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Study: highly involved patients don't always see better health outcomes
Date:2/22/2008

Patients who prefer to be highly involved in their treatment don't necessarily have better luck managing chronic health conditions, a new study suggests.

A research team based at the Veterans Affairs (VA) Iowa City Health Care System and the University of Iowa surveyed 189 veterans with high blood pressure to determine the patients' preferences for involvement in their health care. They discovered those who wanted an active role in their treatment had higher blood pressure and cholesterol over a 12-month span than those who wanted a less active role.

The study, published this week in the Annals of Behavioral Medicine, was led by Austin Baldwin, a post-doctoral fellow in the Center for Research in the Implementation of Innovative Strategies in Practice (CRIISP) at the VA Iowa City Health Care System and an adjunct assistant professor of psychology in the UI College of Liberal Arts and Sciences.

"The intuitive assumption is that the more involved people are with their health, the better they'll be at managing chronic conditions. We found evidence to the contrary," Baldwin said. "Those who preferred a more 'patient-centered' or active role actually had higher blood pressure and lipid levels. Those who preferred a 'provider-centered' approach, in which the doctor is more authoritative, did better at managing their blood pressure and lipid levels."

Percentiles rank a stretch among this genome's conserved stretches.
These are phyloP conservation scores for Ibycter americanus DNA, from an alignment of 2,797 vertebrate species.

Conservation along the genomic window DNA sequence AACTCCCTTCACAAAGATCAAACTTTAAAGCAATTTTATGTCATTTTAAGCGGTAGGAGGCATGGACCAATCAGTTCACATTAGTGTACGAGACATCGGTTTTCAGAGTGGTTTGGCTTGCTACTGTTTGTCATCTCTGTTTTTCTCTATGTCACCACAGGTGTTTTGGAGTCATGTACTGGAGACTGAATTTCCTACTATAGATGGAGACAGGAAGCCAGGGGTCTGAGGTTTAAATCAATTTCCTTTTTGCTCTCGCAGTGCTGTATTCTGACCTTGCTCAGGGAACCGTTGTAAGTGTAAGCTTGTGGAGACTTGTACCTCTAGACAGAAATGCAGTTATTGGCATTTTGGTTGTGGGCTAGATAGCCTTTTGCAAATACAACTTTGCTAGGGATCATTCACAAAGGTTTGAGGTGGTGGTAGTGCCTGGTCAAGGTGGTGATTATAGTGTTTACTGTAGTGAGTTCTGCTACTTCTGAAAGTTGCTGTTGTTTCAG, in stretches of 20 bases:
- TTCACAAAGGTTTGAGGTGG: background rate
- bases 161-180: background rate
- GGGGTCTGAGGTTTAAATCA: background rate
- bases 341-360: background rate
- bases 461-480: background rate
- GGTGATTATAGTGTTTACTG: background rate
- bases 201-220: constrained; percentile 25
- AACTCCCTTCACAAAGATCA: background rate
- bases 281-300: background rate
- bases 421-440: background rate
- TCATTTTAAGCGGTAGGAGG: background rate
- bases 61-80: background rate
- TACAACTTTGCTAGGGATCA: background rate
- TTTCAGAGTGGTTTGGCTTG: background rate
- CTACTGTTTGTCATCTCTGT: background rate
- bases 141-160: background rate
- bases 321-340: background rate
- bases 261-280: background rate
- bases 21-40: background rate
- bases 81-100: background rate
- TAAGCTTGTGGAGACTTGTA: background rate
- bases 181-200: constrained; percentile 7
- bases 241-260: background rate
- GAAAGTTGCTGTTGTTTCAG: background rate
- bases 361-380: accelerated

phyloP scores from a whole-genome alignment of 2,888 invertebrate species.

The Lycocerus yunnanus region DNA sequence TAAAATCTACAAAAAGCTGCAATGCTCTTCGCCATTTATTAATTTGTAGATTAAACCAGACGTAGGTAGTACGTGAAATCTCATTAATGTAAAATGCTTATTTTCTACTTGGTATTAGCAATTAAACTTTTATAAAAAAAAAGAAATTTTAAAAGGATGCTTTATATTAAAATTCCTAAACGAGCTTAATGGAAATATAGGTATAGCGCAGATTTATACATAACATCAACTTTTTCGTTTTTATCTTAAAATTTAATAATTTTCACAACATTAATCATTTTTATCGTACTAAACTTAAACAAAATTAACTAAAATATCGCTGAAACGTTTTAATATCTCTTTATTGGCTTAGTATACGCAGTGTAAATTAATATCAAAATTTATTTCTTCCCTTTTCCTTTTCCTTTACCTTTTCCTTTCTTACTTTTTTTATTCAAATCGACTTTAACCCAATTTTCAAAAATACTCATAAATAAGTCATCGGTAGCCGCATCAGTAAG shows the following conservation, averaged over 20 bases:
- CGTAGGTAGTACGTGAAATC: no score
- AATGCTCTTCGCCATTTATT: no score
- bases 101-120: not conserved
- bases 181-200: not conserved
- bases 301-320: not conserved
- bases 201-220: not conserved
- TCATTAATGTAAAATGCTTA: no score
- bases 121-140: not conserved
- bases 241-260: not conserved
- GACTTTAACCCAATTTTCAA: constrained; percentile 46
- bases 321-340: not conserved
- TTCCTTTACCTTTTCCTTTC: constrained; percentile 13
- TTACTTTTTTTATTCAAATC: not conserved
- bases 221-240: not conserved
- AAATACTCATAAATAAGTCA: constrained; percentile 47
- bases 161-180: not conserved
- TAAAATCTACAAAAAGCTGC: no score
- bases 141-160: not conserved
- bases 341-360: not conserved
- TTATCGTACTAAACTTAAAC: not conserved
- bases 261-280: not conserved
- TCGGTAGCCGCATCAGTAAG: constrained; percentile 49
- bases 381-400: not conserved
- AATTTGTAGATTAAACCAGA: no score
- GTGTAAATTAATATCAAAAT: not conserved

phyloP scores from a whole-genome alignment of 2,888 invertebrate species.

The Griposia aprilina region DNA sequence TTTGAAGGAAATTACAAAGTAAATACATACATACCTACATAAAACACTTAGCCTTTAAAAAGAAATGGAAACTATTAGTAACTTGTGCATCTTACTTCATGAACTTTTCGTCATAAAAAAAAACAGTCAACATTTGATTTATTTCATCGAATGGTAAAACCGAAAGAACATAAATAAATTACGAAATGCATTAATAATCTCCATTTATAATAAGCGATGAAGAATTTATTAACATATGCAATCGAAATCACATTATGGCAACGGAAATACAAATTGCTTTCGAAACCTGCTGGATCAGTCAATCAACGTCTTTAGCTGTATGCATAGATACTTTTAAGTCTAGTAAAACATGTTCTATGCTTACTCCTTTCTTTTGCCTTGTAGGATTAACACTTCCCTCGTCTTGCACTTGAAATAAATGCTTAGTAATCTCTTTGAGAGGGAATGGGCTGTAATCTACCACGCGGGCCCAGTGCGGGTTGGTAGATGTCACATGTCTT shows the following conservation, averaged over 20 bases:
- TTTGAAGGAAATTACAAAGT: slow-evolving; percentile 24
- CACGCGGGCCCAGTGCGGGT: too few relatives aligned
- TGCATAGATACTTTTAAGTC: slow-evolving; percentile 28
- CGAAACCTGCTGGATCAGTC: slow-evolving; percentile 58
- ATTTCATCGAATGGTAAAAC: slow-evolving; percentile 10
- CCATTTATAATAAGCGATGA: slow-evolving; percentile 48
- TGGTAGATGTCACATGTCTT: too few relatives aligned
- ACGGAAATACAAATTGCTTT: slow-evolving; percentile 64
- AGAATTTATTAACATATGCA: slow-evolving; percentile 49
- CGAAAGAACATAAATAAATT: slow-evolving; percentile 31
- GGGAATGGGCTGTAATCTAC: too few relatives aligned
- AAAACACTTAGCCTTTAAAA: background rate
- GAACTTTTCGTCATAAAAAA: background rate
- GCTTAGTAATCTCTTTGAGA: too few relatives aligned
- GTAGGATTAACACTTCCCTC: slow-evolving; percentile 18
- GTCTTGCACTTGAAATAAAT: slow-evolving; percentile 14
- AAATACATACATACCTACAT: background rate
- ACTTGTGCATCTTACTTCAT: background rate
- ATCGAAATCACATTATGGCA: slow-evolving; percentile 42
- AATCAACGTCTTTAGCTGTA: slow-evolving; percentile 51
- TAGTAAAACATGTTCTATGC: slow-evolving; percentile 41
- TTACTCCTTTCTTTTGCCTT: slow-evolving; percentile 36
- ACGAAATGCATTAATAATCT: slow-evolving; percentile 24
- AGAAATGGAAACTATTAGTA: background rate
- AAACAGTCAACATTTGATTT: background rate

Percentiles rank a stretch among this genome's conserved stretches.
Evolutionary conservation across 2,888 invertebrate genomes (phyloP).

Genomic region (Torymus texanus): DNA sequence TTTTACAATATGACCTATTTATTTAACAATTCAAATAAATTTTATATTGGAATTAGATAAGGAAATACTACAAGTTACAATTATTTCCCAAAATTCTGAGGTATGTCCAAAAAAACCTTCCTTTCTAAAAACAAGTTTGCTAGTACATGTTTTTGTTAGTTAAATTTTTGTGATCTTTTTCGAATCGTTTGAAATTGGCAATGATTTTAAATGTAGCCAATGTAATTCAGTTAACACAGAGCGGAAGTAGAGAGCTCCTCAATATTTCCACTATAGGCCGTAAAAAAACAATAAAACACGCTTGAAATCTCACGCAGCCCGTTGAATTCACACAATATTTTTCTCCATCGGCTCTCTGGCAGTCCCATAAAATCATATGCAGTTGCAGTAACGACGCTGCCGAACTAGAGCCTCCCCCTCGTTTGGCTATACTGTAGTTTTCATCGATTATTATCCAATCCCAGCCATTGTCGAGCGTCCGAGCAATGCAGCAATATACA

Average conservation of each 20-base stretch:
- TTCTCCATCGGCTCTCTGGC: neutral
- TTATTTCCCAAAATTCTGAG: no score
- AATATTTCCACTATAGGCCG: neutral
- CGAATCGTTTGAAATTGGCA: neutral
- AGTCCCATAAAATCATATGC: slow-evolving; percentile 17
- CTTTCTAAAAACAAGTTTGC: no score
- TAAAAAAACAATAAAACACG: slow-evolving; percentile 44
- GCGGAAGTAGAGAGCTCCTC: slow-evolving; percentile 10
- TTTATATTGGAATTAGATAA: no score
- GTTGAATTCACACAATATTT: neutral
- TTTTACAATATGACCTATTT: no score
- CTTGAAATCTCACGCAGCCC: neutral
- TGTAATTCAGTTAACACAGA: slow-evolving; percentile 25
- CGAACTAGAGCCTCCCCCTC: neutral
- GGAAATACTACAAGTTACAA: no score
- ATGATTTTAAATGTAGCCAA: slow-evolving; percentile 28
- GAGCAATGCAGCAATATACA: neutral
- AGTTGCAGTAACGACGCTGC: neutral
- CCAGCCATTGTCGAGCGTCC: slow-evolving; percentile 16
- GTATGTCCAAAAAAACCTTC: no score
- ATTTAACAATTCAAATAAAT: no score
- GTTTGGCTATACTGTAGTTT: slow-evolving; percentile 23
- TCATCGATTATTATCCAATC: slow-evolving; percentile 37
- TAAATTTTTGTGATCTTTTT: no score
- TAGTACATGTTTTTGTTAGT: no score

Patients who preferred the most active role averaged a blood pressure of 141 over 79 and a low-density lipoprotein (LDL) cholesterol level of 112, while those who preferred the least active role averaged a blood pressure of 137 over 72 and an LDL of 92. Doctors tell most patients with high blood pressure to aim for a blood pressure less than 140 over 90 and keep LDL cholesterol under 130.

The average participant was 65.8 years old, and 97 percent were men. Participants were recruited from the Iowa City and Minneapolis VA health care systems and four affiliated community-based o
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Contact: Nicole Riehl
nicole-riehl@uiowa.edu
319-384-0070
University of Iowa
Source:Eurekalert

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